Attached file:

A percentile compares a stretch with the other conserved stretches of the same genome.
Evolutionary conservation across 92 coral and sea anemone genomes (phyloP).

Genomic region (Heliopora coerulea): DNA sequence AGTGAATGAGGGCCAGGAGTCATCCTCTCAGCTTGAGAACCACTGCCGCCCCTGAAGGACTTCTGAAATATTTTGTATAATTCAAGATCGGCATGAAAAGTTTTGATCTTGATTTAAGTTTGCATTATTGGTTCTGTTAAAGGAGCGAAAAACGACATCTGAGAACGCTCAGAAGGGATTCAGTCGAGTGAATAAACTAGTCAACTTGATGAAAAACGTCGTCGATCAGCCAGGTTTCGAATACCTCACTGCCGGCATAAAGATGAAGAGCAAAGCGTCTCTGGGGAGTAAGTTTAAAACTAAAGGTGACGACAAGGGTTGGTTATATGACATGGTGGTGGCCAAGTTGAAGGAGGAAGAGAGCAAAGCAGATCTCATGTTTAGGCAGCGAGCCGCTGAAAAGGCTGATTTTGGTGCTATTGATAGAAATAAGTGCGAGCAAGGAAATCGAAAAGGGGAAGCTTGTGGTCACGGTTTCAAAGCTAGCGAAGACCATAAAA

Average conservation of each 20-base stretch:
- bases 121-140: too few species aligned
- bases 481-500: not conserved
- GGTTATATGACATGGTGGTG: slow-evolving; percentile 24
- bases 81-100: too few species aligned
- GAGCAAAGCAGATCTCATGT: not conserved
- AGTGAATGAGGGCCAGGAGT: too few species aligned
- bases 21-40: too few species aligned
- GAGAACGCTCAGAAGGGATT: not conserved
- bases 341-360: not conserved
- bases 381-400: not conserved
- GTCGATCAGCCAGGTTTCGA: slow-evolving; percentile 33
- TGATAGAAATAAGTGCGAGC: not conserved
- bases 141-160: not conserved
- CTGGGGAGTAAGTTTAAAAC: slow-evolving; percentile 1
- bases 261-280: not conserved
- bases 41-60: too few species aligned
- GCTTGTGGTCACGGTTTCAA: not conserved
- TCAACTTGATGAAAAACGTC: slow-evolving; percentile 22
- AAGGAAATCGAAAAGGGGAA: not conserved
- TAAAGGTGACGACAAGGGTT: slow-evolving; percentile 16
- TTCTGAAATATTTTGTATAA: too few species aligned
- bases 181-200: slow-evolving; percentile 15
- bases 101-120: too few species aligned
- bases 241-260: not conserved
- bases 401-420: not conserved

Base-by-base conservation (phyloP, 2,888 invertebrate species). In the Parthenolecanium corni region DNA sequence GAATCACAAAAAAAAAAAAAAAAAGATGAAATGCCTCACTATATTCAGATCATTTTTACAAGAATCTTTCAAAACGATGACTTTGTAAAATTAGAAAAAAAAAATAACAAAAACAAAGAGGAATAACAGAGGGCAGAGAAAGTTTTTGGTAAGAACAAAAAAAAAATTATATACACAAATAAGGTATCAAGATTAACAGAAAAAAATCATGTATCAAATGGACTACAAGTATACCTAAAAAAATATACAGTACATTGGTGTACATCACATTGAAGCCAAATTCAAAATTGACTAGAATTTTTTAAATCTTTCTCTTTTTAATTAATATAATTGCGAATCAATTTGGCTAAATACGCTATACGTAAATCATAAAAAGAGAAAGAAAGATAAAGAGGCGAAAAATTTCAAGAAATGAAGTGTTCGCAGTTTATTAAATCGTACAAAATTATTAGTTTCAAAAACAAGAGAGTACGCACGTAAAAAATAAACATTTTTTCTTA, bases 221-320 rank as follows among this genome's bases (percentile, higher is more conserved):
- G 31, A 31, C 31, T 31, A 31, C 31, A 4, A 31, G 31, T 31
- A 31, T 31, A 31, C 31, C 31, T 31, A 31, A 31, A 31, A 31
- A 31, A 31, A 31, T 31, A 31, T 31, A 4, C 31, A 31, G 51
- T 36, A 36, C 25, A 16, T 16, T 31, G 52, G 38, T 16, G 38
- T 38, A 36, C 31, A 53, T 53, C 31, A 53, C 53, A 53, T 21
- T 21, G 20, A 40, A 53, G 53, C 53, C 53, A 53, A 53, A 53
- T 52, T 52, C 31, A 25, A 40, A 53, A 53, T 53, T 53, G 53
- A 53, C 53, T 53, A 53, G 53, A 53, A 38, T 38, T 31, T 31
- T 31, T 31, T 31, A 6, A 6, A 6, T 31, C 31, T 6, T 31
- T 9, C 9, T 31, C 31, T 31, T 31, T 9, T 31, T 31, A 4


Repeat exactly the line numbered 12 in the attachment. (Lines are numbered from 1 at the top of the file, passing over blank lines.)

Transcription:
- GAGAACGCTCAGAAGGGATT: not conserved